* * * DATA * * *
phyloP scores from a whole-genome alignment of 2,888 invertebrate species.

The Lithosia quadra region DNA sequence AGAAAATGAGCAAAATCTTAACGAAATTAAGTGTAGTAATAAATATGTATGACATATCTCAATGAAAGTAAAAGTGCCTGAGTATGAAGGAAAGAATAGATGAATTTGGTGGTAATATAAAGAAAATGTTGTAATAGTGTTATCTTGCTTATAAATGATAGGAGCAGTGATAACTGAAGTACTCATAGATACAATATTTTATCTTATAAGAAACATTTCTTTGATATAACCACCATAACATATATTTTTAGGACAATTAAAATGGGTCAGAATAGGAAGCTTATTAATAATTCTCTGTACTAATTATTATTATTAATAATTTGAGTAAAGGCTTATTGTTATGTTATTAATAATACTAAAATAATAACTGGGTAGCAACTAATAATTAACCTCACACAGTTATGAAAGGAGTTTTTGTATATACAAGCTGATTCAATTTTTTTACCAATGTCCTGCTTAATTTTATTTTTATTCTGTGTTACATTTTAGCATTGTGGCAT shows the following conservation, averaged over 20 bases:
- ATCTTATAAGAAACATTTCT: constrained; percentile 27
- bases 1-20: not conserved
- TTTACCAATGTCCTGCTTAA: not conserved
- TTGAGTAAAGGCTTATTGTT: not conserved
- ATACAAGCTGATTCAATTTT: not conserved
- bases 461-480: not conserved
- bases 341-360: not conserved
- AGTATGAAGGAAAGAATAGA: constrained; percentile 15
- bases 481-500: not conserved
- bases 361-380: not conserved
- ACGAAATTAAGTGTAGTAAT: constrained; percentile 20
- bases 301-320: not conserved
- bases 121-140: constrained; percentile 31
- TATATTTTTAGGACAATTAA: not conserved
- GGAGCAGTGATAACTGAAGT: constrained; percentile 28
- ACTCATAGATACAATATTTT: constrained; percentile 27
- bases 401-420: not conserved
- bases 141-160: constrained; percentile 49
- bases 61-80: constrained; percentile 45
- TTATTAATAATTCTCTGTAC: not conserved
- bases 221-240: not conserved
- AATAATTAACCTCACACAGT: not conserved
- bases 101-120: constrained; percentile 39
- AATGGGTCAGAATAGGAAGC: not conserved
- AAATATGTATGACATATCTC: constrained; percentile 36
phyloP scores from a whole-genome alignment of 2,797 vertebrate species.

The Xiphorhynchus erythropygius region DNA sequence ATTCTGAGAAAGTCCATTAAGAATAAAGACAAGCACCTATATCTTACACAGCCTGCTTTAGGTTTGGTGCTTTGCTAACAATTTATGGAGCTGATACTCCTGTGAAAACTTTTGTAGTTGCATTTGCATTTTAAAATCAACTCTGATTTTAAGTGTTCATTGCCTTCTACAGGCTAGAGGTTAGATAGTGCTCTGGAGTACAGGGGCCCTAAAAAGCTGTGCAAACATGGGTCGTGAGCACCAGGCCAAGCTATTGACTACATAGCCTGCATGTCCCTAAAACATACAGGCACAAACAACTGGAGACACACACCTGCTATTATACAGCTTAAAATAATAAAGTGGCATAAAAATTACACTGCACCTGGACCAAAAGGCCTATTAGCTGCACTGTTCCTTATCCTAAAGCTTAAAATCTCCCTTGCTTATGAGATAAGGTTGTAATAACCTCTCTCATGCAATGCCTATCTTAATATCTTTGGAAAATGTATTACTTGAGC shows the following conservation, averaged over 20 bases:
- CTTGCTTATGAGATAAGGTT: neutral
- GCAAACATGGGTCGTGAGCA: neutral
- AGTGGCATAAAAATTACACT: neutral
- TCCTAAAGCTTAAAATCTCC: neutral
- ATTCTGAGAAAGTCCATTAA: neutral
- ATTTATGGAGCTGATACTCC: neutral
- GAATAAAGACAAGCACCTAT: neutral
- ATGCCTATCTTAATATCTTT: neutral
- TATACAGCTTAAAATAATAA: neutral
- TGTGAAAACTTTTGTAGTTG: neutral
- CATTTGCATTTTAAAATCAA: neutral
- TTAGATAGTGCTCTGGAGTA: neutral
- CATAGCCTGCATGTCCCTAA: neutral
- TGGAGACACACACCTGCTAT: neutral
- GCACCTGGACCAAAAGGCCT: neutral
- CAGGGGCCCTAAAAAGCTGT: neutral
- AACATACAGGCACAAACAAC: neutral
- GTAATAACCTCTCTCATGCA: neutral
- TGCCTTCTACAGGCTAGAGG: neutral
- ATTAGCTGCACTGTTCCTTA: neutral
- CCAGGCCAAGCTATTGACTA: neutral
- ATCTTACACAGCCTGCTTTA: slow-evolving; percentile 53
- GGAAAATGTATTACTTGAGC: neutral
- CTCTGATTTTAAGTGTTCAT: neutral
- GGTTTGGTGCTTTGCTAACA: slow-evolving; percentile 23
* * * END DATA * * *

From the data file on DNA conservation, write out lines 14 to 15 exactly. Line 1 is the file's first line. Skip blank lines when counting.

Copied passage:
- bases 301-320: not conserved
- bases 121-140: constrained; percentile 31